Note: Even though this is Book 2 in the series, it works as a stand alone.
I didn’t realize how much I missed Anna Blanc until I returned to her world of early 1900s Los Angeles. She’s such a charming character having a kind of innocence but also a deep determination once she’s decided on a course of action. I love how she can judge certain traits about a person while also finding the person as a whole to be worthy. Some would say that her current circumstances are all her own making as she could have lived a life of indulgence and pampering, but doing so would have meant giving up her freedom in nearly everything. Besides, living on a police matron’s salary lets her eat decently (if you count whiskey, kippers, and cracker jacks as wholesome food).
Joe Singer is also a favorite character. While he often has to rescue Anna from one situation or another, he is usually returned the kindness when Anna has to rescue him (though that can put a rub on his male ego). It’s obvious he’s madly in love with Anna but he’s also hurt that she isn’t willing to set aside her independence and become his obedient stay-at-home wife. I expect that eventually Anna will cure him of such expectations but until then I greatly look forward to the back and forth, the give and take between these two.
Wolfe surprised me in this book. He’s always so obvious about how he wouldn’t mind making some time with Anna in the police stables. He definitely has a misogynistic streak and is borderline lewd at times with his blatant comeons. Still, there are some moments in this story where he shines and I very much look forward to seeing what the author has in store for him.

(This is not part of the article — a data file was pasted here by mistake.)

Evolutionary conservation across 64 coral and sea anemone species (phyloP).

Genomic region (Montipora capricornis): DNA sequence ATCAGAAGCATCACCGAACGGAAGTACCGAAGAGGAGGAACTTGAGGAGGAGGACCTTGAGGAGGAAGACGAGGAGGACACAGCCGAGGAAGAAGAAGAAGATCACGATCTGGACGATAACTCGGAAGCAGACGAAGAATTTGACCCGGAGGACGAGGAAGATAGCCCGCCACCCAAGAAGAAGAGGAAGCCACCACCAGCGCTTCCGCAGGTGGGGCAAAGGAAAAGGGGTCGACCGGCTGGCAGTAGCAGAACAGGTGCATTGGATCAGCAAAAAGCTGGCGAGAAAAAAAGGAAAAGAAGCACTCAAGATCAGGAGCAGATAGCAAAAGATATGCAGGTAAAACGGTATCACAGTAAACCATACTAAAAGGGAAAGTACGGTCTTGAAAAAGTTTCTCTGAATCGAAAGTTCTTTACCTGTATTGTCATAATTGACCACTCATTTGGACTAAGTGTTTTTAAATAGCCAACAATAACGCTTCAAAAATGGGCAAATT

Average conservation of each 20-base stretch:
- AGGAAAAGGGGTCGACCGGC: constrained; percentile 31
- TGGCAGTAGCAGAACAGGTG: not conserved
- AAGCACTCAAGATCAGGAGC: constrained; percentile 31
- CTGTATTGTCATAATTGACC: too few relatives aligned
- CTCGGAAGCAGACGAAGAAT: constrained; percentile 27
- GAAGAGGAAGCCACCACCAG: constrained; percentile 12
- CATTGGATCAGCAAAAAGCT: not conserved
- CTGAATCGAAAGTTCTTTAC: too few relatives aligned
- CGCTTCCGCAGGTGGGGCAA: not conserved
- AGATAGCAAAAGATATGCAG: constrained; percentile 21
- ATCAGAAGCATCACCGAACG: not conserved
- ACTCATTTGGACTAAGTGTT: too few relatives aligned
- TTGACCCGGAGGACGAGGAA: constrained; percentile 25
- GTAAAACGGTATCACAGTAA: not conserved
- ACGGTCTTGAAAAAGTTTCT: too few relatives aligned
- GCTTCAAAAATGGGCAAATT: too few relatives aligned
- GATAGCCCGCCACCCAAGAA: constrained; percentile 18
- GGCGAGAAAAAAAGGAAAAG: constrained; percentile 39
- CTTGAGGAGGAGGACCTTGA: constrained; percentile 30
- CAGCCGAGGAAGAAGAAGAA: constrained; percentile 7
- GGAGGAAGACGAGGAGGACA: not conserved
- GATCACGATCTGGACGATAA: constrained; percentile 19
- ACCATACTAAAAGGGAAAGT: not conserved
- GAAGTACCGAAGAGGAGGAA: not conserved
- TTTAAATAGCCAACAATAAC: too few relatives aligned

The plot delves into Los Angeles’s Chinatown. It’s a seedy, run down section of the town full of tasty food and crime. Anna can’t resist going again and again despite everyone warning her not to. She’s afforded some protection simply because she is a White woman and Chinatown doesn’t want to be turned upside down by the police in the event of something unfortunate happening to a White woman in Chinatown…. which is exactly what has happened to the mystery woman in the camphor trunk. Joe knows that this crime is a match waiting to strike so he and Anna do all they can to solve the murder before it makes news. However, most of Chinatown is not willing to help, with the exception of Mr. Jones who acts as translator for the two (though Joe knows some basic Chinese phrases).
Missionary work was big at the time and could be a blessing and a curse. Several missionary ladies have been providing English lessons to those in Chinatown, along with their spiritual guidance. Add all this to an underlying war brewing between the Tongs, and Chinatown is a hotbed of impending violence. Anna doesn’t care. Sigh…. Joe, I really feel for you. Keeping Anna safe is a full-time job.
Humor and danger intertwine in this tale to make a delightful murder mystery. The historical setting provides a backdrop of sexism and racism all while being very interesting. Anna is the shinning star of the show, often providing a bit of humor as folks are a little shocked by how she deals with various situations. I really enjoyed Book 1 in this series and Book 2 does not disappoint, holding to the high standard previously set by The Secret Life of Anna Blanc. 5/5 stars.
The Narration: Moira Quirk continues to do this series justice. Her voice as Anna Blanc is spot on. Her masculine voices for the men are believable and her Chinese accents are well done. There’s a variety of emotions in this story, especially for Anna, and Quirk performs them all well. Joe Singer’s emotions are also on display even if he is trying to hold back and I appreciated Quirk ability to get across nuanced scenes. 5/5 stars.
I received this audiobook as part of my participation in a blog tour with Audiobookworm Promotions. The tour is being sponsored by Jennifer Kincheloe. The gifting of this audiobook did not affect my opinion of it.